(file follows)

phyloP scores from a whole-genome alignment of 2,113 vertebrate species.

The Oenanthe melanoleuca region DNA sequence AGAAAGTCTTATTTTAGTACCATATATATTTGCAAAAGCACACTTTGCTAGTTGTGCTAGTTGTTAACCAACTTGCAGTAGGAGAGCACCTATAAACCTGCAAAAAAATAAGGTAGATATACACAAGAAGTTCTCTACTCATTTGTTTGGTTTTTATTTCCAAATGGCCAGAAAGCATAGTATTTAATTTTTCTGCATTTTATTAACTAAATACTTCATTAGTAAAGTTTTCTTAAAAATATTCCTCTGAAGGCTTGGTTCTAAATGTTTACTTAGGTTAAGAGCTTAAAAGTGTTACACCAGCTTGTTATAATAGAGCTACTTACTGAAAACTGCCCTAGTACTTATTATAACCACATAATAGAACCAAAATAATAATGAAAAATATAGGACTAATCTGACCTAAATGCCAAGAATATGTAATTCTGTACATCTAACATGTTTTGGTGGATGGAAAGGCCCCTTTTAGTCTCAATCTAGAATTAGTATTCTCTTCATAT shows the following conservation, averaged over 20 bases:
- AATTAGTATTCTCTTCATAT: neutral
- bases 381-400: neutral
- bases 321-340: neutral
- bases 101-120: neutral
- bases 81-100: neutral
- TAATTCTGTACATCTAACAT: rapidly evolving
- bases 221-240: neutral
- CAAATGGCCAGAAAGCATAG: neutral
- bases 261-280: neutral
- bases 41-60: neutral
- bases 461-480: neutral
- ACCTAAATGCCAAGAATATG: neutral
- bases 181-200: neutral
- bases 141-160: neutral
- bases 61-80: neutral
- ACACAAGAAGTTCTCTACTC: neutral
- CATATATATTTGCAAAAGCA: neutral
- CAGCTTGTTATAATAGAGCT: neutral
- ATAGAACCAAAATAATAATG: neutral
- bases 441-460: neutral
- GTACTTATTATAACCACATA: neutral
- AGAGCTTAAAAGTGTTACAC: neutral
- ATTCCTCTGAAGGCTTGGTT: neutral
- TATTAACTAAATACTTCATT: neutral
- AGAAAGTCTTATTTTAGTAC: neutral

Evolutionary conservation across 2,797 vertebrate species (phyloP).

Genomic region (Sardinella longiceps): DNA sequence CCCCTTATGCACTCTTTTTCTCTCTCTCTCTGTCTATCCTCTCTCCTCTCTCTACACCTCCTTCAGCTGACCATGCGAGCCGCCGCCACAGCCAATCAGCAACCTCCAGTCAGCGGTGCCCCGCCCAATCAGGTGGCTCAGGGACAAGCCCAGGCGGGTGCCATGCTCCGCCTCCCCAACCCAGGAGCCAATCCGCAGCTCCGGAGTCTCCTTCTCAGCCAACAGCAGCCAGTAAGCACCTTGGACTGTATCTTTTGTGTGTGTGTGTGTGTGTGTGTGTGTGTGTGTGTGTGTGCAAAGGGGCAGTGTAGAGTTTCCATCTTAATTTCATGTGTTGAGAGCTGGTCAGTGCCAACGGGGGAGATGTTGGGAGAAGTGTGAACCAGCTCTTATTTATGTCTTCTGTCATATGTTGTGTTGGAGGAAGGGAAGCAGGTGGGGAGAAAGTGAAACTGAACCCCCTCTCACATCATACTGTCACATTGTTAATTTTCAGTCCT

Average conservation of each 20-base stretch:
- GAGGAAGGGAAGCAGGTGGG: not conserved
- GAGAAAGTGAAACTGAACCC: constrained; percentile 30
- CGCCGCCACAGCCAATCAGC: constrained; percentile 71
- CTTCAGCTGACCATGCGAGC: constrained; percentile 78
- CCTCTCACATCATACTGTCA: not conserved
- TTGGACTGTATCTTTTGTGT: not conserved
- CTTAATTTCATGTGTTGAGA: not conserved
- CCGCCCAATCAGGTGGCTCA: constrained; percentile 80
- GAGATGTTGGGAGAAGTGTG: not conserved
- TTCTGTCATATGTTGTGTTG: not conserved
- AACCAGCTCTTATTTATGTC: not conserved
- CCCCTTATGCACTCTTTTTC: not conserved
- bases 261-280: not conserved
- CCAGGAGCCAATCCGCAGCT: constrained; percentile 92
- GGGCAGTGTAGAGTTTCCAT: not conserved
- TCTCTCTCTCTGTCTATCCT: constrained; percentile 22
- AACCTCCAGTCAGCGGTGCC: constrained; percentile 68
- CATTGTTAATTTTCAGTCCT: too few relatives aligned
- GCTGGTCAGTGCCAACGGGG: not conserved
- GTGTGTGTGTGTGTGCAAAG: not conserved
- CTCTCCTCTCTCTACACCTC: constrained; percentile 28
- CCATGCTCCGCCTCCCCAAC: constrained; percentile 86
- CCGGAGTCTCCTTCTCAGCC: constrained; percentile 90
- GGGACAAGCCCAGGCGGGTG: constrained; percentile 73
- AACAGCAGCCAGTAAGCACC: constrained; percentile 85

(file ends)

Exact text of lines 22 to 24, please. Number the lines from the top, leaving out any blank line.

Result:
- bases 441-460: neutral
- GTACTTATTATAACCACATA: neutral
- AGAGCTTAAAAGTGTTACAC: neutral